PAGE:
Department for Digital, Culture, Media and Sport
UK buyer sought for rare Roman painting
A temporary export bar has been placed on painting The Nativity by Baldassare Tommaso Peruzzi worth over £460,000
- Incredibly rare painting dates to 1510s and is one of the most significant surviving works by Peruzzi
- Export bar is to allow time for a UK gallery or institution to acquire the work and ensure further research
An extraordinarily rare painting depicting the nativity is at risk of leaving the country unless a UK buyer can be found to save the work for the nation and enable additional study.
To protect the painting from this risk, an export bar has been placed by the Government, enabling researchers to better understand the work within a British context given its significant history.
Worth over £460,000, The Nativity by Baldassare Tommaso Peruzzi is one of a few surviving paintings by the artist and is particularly notable for its daring use of dark tonalities and its dramatic side lighting, pre-empting works by highly influential artists such as Raphael and Parmigianino.
The Minister’s decision follows the advice of the Reviewing Committee on the Export of Works of Art and Objects of Cultural Interest (RCEWA). The RCEWA agreed that this was an extraordinarily rare painting, noting that few works by Peruzzi survived and almost none were outside Italy.
A highly-esteemed and versatile artist, Peruzzi’s talents ranged from theatre design to architecture, with this piece exemplifying many of the innovations taking place in Roman painting in the early 16th century.
Culture Minister Caroline Dinenage recently said:
This is a beautiful and fascinating work, providing us with an invaluable insight into Roman paintings of the early 16th century. Given the rarity of a painting by Peruzzi and the amount we have to learn from this piece, I hope a UK buyer can be found so this work can be studied and enjoyed for years to come.
Committee Member Christopher Rowell recently said:
Peruzzi’s rare evocation of the Nativity by night was painted in Rome in the second decade of the sixteenth century, when great artists like Raphael were experimenting with dramatic compositions and light effects. Long attributed to Raphael’s pupil, Giovanni Francesco Penni, it was identified as a Peruzzi in the 1940s by the British Museum’s considerable scholar of Italian drawings, Philip Pouncey, who owned the painting and reattributed no less than 110 drawings to Peruzzi, who was one of his favourite draughtsmen. Painted on panel, the picture is in remarkably good condition. The price seems very reasonable for a painting of this date and exceptional quality and RCEWA hopes that it will remain in Britain, where it offers scope for further research into the innovations of Roman painting around 1515 and into twentieth-century British connoisseurship of Italian art by Philip Pouncey and his distinguished contemporaries.
The RCEWA made its recommendation on the grounds that its departure from the UK would be a misfortune because it was of outstanding significance for the study of early-16th-century painting in Rome and its provenance in relation to British connoisseurship
The decision on the export licence application for the piece will be deferred until 22 October 2021. This may be extended until 22 April 2022 if a serious intention to raise funds to purchase it is made at the recommended price of £463,317.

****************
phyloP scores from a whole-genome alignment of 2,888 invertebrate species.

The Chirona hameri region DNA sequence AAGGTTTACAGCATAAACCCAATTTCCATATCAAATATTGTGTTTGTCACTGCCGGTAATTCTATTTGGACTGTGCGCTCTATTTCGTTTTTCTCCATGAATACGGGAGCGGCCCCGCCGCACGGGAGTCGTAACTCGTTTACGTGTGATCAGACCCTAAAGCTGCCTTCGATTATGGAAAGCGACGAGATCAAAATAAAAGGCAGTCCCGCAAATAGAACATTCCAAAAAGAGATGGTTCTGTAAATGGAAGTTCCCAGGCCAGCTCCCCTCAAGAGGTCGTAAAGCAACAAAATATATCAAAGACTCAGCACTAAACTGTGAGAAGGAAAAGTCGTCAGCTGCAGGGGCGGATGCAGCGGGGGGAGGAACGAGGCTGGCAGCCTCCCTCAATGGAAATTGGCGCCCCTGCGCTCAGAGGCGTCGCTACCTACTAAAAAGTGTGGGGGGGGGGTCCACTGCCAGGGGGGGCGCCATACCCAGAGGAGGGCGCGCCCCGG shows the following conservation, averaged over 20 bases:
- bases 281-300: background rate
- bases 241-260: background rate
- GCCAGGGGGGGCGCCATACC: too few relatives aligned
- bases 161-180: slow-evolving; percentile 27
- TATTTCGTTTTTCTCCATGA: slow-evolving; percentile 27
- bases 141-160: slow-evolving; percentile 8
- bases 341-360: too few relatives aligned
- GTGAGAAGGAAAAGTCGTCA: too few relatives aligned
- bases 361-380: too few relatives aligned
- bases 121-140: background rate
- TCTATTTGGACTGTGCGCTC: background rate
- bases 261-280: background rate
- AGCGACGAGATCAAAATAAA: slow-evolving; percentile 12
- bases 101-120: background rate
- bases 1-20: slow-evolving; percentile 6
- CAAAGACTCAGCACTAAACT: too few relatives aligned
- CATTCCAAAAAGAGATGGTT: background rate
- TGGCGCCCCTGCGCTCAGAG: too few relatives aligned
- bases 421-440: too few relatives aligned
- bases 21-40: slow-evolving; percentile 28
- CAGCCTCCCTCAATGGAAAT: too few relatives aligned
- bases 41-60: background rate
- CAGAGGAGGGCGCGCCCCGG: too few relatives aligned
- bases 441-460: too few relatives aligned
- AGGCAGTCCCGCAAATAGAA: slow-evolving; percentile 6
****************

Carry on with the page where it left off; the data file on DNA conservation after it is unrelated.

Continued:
Offers from public bodies for less than the recommended price through the private treaty sale arrangements, where appropriate, may also be considered by the Minister. Such purchases frequently offer substantial financial benefit to a public institution wishing to acquire the item.
Notes to Editors
- Organisations or individuals interested in purchasing the painting should contact the RCEWA on 0845 300 6200.
- Details of the work are as follows: Baldassare Thomasso Peruzzi (1481–1536) The Nativity, c. 1515 Oil on panel, 100.6 x 76.4 cm Support: The panel is formed of a large single board with two further strips of wood on each side. Paint and ground: Significant abrasion and old woodworm exit holes over much of the surface have been filled and retouched, with some discolouring especially noticeable at the edges and lower part of the panel. The unfinished left-hand edge is visible, with some small paint losses. Diagonal scratches emanate from the centre of the bottom edge. Age craquelure affects several areas of the painting, but this is secure.
- Surface coating: discoloured and uneven varnish with some matt areas. Frame: carved gilt frame in good condition. Provenance: Casa Vai, Prato; The Sebright Collection, Beechwood, (as Giovanni Francesco Penni); sold at Christie’s, The Sebright Heirlooms, 2 July 1939, lot no. 117; sold at Christie’s, 18 January 1946, lot no. 72, (45 guineas, to Scharf), by whom sold to: Philip Pouncey [1910–90]; private collection, and thence by descent
- The Reviewing Committee on the Export of Works of Art and Objects of Cultural Interest is an independent body, serviced by The Arts Council, which advises the Secretary of State for Digital, Culture, Media and Sport on whether a cultural object, intended for export, is of national importance under specified criteria.
- The Arts Council champions, develops and invests in artistic and cultural experiences that enrich people’s lives. It supports a range of activities across the arts, museums and libraries – from theatre to digital art, reading to dance, music to literature, and crafts to collections.
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